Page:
This is my fifth time to play it — I headlined it three times — but I think it’s really grown as a brand. And country is taking off in a great direction right now, and I know country music has had spurts where it’s not been as popular and then it gets a surge. And so I’m glad the surge is happening now and I’m still in it, you know what I mean? But I also felt pressure for Stagecoach. I wanted to deliver. I thought to myself, who (could be a guest)…  My husband was asking me, “Who’s your dream, on your wishlist?” And I’m like, “Well, Reba is number one.” He was like, “Well, then just ask her.” So I did., and she said yes, and it was awesome. Reba and I haven’t got to do much together in the past, but obviously she’s a hero. She’s such a pro and she’s so sweet, and we had a blast together and I feel like it felt really right.

INDIO, CALIFORNIA - APRIL 27: (FOR EDITORIAL USE ONLY) (L-R) Miranda Lambert and Reba McEntire perform at the T-Mobile Mane Stage during the 2024 Stagecoach Festival at Empire Polo Club on April 27, 2024 in Indio, California. (Photo by Amy Sussman/Getty Images for Stagecoach)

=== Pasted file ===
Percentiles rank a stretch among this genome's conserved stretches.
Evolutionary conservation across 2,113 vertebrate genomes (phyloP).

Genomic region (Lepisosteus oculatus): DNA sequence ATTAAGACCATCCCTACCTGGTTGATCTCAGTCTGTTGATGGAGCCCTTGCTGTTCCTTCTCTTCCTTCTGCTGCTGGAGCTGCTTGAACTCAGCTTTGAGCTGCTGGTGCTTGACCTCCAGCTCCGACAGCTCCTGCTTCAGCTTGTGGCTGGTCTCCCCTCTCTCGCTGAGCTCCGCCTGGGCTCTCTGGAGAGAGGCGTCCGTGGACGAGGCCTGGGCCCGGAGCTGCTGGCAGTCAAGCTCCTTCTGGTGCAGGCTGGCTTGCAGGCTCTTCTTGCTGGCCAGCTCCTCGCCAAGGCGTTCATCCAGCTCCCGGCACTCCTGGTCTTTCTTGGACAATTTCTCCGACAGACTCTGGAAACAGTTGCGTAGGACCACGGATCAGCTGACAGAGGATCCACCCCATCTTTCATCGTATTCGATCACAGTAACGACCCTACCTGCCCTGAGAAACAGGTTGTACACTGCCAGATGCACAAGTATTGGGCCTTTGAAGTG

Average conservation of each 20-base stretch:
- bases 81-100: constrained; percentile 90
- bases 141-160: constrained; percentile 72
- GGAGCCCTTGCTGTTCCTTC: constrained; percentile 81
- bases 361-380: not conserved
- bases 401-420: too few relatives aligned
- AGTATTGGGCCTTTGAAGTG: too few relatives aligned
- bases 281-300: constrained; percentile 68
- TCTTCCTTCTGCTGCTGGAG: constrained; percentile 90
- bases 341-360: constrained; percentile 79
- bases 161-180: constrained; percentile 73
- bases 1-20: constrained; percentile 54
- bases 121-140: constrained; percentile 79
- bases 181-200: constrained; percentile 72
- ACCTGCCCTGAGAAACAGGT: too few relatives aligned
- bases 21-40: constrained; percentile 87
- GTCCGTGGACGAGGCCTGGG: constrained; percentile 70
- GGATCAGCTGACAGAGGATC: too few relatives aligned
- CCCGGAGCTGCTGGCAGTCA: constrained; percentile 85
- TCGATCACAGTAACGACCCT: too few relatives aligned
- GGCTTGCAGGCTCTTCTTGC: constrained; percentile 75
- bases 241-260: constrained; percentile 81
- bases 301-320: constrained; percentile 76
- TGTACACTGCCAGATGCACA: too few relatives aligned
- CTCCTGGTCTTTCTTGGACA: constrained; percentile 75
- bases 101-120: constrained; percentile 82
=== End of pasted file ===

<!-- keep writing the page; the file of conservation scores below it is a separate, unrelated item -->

Miranda Lambert and Reba McEntire perform at the T-Mobile Mane Stage during the 2024 Stagecoach Festival at Empire Polo Club on April 27, 2024 in Indio, California.

A co-headlining tour someday would be a big deal, if you were both willing and able.

Sending that out into the universe. I love that idea.

Are you happy to be done with your Vegas residency, or are there parts you’d like to hold onto?

It’s bittersweet. I felt like it was one of those things where it’s time, all of a sudden. We loved it so much and we had a blast, but then it felt like, all right, it’s time to go back on the road now and do our normal things. But it definitely is an adjustment. Vegas is pretty cushy. You’re in one spot, and that’s just not how it’s been for 20 years. So we really enjoyed having downtime and time to be a person, versus living on the road.

We haven’t announced our tour yet, but we’re routing it right now [for next year]. It’s good because we’re playing a lot of shows this year, but we’re kind of easing back into the road, so it’s not like a super-shock. Because Vegas, like I said, spoils you a little bit. But I’m excited to go back on the road and to support this record. There’s something magical about going to these small towns and finding the people that are just like you that relate to your music and being in their environment. There is something that keeps us doing it. I mean, we stay in this business until we physically can’t, and I think that’s the draw, is the fans.